Imagine some pictures of snow here - I was in the mountains when I wasn't stuck in the portakabin or the smallest hotel room in the world (very clean, but mysteriously kettle-, drawer- night-table- and electric-socket-less).

The most mysterious thing, however, about the recent jaunts abroad is what has happened to my default foreign leungwidge. The DFL is the massacred version of an otherwise innocent and inoffensive foreign-to-the-speaker language that pops out in the absence of any decent command of whatever local language might be. It often bears absolutely no resemblence to the actual language you should be speaking, unless by doing so it can cause insult to the local person with whom you are attempting to converse (badly).

The DFL may be accentuated by the atrocious and yet irresistable urge to mime if doing so will cause acute humiliation. These days, however, it is only rarely the speaker's own native language spoken Clearly. And. Distinctly. In. A. Loud. Voice. With. Odd. Em.Pha.Sis. Or. A. Funny. Accent. Normally, it's whatever language you studied least and worst or most recently quite badly. It should not be confused with those foreign languages which a person speaks with any degree of fluency. Oh no. Far be it that you should be confused with a reasonably articulate speaker of anything apart from helpless grunting noises that never quite sound the same no matter how hard you try.

Nor, however should the DFL should be confused with those bits of language you pick up while abroad ("Do not flush/use the toilet while the train is standing in the station", "Do not feed the monkeys children - they bite"), watching films in smoky arts cinemas, or reading those books where the mysterious, foreign, tycoon hero peppers his speech with exotic endearments, curses and the odd (ungrammatical/mispelled/or both) sentence in his mother tongue. ("Efharisto!", "Querida!", "Avec les roberts comme ça, ta rhumba est exceptionnelle" and, "Non credevo che 'impotente' volesse dire 'non può divertirsi'", my darling.)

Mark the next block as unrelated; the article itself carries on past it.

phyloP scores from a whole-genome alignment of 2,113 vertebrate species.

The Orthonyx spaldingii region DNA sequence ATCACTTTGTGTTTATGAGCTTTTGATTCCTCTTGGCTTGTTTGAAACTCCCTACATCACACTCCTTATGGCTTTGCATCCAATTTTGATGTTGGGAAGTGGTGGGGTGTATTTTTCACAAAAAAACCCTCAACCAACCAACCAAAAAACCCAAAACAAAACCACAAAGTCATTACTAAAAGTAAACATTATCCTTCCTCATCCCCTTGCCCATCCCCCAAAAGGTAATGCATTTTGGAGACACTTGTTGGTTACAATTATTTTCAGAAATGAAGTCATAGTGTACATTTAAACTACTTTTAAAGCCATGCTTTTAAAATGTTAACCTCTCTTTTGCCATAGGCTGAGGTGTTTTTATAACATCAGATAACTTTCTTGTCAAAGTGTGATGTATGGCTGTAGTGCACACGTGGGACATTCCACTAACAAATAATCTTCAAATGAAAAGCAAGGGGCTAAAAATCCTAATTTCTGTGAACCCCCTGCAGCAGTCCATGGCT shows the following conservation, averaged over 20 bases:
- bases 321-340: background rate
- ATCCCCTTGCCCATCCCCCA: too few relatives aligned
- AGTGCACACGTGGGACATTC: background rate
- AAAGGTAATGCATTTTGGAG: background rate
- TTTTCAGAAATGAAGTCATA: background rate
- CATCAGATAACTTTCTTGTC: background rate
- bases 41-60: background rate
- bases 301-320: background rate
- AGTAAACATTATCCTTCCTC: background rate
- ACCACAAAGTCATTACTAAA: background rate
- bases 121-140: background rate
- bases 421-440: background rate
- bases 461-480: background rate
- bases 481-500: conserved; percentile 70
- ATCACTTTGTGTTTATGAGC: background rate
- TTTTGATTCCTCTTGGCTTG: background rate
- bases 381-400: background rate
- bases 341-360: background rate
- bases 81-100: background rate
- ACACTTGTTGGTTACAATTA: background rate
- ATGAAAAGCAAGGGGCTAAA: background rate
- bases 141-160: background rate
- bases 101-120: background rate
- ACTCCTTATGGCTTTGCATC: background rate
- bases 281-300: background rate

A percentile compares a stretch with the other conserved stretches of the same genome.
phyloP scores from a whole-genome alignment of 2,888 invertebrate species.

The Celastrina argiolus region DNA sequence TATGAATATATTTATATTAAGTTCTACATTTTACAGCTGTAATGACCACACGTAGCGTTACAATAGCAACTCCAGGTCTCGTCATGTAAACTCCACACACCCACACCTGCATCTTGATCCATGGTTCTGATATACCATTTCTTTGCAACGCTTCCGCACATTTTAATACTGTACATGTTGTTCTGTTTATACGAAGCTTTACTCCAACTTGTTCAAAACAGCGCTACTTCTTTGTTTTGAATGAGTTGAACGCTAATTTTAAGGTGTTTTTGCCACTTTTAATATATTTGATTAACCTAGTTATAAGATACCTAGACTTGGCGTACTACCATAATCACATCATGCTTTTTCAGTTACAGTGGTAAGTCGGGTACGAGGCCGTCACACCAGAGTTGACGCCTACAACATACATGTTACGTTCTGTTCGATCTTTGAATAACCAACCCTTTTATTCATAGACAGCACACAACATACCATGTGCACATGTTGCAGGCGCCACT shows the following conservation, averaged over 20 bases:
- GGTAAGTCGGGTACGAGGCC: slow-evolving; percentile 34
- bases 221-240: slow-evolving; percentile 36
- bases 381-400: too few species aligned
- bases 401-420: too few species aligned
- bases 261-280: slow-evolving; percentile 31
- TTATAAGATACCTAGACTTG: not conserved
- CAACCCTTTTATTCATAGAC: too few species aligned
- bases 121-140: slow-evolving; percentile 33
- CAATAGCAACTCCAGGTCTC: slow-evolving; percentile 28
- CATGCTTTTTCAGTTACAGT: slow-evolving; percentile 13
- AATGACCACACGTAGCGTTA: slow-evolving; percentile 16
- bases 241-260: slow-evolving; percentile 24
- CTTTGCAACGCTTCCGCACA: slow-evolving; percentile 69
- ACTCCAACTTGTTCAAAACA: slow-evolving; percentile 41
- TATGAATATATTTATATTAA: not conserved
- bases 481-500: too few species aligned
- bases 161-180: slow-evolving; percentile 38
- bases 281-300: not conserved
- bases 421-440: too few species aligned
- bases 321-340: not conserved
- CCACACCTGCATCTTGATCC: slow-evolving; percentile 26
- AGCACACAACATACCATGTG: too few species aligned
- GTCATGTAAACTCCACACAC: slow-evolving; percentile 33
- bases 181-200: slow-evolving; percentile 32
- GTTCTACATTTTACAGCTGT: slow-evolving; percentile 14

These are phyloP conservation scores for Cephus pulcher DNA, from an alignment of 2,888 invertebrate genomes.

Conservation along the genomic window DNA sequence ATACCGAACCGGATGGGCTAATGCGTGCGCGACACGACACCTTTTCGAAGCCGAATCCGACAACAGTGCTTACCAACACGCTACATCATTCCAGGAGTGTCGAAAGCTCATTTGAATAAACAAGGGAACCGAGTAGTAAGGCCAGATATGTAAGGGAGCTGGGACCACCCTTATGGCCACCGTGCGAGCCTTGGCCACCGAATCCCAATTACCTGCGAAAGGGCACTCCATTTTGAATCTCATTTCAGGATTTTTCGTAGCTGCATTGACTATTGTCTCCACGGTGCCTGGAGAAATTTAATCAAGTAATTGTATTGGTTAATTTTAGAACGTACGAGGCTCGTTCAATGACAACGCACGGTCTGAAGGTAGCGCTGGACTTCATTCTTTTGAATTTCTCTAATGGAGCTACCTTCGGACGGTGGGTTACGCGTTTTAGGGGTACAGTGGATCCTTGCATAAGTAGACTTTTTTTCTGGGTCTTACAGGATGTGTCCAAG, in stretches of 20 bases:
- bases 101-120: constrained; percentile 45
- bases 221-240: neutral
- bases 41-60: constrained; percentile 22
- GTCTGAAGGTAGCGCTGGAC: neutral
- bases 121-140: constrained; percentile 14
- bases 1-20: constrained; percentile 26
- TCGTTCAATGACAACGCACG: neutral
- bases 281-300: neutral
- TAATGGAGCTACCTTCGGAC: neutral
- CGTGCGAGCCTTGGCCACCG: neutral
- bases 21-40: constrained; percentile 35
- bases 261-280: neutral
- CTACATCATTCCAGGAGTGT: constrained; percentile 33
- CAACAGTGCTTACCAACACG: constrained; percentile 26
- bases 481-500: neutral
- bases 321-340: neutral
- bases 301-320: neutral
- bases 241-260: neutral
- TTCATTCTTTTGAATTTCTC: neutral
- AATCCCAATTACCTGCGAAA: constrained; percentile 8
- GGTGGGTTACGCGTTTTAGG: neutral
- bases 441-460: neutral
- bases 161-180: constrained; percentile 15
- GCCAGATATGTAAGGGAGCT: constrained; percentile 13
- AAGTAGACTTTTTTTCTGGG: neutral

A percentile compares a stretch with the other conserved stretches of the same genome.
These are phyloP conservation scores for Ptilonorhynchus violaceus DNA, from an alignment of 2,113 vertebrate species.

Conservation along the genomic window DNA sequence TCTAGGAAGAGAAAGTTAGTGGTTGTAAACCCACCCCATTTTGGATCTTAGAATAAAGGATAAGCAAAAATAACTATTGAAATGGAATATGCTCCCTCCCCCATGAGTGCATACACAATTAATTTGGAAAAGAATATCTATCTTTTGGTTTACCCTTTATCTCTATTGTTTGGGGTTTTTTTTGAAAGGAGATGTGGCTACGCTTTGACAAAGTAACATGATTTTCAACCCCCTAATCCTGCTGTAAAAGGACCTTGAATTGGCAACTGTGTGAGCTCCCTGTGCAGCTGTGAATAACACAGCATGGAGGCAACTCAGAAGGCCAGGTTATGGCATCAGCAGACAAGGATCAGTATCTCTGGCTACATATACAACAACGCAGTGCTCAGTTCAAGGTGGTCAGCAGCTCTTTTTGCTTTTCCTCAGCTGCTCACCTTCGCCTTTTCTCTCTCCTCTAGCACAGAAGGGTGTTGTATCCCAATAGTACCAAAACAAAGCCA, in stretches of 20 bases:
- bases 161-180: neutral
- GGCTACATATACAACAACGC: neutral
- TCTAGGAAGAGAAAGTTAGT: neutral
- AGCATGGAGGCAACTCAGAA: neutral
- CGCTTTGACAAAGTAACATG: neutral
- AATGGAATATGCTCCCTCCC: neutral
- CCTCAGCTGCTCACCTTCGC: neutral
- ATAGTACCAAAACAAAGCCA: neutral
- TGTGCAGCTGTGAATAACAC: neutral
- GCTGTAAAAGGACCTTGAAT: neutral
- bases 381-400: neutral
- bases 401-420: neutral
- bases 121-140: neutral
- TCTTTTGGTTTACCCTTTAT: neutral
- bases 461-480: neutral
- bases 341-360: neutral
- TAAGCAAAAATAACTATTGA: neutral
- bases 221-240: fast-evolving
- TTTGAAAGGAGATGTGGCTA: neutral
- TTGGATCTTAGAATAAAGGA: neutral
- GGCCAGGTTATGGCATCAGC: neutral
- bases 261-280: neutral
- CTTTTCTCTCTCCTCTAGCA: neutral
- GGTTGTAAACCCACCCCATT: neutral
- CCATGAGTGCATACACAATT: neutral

Anyhow, over the last few months, my default foreign longwidge has now become Czech. Heaven and Mrs. Jana both know I can barely manage a word or two in Czechland, but it seems that distance has an effect rather like that of half-a-bottle of Becherovka. My Czech actually gets more fluent the further away I am from the country where my mangled efforts would be most useful.

Those poor Italians hardly knew what hit them, what with my volley of "Prosím"s and "Promiňte"s as I hurdled through the Milan metro and fervently embraced the whole of the south-Tyrolean train network with a deathless passion.

Of course, now that I'm back in Czechland, 3 whole days of being indoctrinated into the vagaries of Italian (can't speak it, can follow some, thanks to french, music and a whiff of distant latin) by Our Mutual Friend and boyfriend, means that I'm now apologising and thanking people in dreadful Italian. Probably just long enough to annoy the bilingual flatmate of Sicilian extraction.